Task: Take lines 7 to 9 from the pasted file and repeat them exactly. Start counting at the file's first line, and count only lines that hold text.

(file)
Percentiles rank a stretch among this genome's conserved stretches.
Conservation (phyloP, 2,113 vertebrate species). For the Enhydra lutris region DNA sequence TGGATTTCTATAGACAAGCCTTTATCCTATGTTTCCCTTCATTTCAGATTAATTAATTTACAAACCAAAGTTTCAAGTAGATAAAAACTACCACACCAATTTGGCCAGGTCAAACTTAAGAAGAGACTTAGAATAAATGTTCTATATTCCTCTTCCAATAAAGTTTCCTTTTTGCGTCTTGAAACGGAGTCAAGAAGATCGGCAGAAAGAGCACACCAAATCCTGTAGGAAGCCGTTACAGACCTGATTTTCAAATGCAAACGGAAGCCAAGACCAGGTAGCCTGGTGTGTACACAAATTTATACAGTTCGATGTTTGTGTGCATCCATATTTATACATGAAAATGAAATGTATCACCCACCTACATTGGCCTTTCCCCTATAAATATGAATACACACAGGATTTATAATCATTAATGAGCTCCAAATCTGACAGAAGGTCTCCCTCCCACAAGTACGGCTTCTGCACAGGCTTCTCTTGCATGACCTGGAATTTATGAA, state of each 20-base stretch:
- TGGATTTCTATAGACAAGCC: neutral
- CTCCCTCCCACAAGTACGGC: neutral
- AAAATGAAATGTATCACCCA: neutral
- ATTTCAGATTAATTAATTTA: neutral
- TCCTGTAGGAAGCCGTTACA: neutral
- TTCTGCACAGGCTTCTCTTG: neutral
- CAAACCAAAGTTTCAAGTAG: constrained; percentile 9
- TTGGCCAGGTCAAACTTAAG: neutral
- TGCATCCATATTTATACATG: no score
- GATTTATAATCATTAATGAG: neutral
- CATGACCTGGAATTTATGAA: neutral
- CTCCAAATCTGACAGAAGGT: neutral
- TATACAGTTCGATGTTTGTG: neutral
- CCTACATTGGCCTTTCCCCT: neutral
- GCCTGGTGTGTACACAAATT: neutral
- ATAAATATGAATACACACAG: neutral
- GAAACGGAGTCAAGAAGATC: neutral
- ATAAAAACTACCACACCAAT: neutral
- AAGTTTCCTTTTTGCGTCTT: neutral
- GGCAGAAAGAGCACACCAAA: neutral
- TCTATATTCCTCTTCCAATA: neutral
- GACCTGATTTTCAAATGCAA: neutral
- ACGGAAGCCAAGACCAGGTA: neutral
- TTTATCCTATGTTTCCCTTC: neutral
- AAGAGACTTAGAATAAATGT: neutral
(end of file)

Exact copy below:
- TCCTGTAGGAAGCCGTTACA: neutral
- TTCTGCACAGGCTTCTCTTG: neutral
- CAAACCAAAGTTTCAAGTAG: constrained; percentile 9